LA Forensics: The Signature Murders
Late in the morning on June 8, 1998, Detective Blake took a call from a male who would not identify himself. He stated that he had seen the posters and was now in the vicinity of the man pictured. He was standing in the parking lot of the AIDS Project, LA, at Vine and Fountain.
Blake and McDonough rushed to the address, hoping to catch the man before he walked away. As they pulled up, they observed a black man who resembled the photo, but he was not wearing the leather jacket. A security guard identified him as Robert Rose. They took him in for questioning.
Doing a background check turned up a surprise: Rose was a convicted killer. He was currently on parole for a manslaughter that had occurred in 1989, which had happened during a burglary. In fact, there was a warrant on him for violating parole, and he had a long history of crimes such as burglary, theft, trespass, and extortion. He'd been sentenced to thirteen years but had been released after serving eight.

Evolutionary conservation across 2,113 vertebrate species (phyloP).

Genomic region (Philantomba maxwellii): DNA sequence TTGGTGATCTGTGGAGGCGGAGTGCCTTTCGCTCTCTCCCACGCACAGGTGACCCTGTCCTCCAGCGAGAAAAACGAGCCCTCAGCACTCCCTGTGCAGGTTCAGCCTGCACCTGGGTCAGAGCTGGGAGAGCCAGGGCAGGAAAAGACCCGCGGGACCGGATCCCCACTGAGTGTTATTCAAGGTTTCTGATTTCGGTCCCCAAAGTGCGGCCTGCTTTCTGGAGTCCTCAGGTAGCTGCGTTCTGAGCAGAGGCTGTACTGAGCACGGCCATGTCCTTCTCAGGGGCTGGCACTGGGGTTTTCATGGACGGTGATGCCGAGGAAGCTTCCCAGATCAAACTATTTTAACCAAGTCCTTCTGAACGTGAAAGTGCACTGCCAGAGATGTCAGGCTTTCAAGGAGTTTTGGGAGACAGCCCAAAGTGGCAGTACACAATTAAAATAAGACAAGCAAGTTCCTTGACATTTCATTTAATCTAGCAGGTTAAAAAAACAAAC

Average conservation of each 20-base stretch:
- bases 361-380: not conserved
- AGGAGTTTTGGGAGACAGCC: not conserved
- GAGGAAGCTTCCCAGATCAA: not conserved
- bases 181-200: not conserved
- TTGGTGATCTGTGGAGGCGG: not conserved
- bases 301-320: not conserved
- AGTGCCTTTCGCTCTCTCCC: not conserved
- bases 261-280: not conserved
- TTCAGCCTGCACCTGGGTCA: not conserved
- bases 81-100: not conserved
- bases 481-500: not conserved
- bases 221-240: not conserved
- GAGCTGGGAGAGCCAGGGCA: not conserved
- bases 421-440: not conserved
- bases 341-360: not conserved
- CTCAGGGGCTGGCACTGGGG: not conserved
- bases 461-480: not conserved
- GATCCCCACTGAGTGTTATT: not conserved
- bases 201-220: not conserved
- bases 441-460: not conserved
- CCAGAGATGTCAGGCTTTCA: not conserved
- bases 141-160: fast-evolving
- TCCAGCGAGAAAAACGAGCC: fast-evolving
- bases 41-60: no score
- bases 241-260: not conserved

It was now time to see if their suspect could be placed at Willie Nichols' residence. They took his fingerprints and sent them to the Latent Print Section of the crime lab, requesting a comparison. They learned that the match was positive: Rose had left a print on the bottle found in the apartment.
Jaramillo informed Rose of his Miranda Rights and proceeded to talk with him. Rose admitted to being in the area in April. Shown a photo from the ATM video surveillance, he said it looked like him but hedged a little before denying that it was him. He also denied knowing Willie or even being near his apartment complex.
Then Jaramillo pulled out his trump card: fingerprints of the perpetrator found at the scene. At this point, Rose refused to cooperate any further and the interview had to be stopped. Rose was nevertheless placed under arrest and taken to the LA County jail.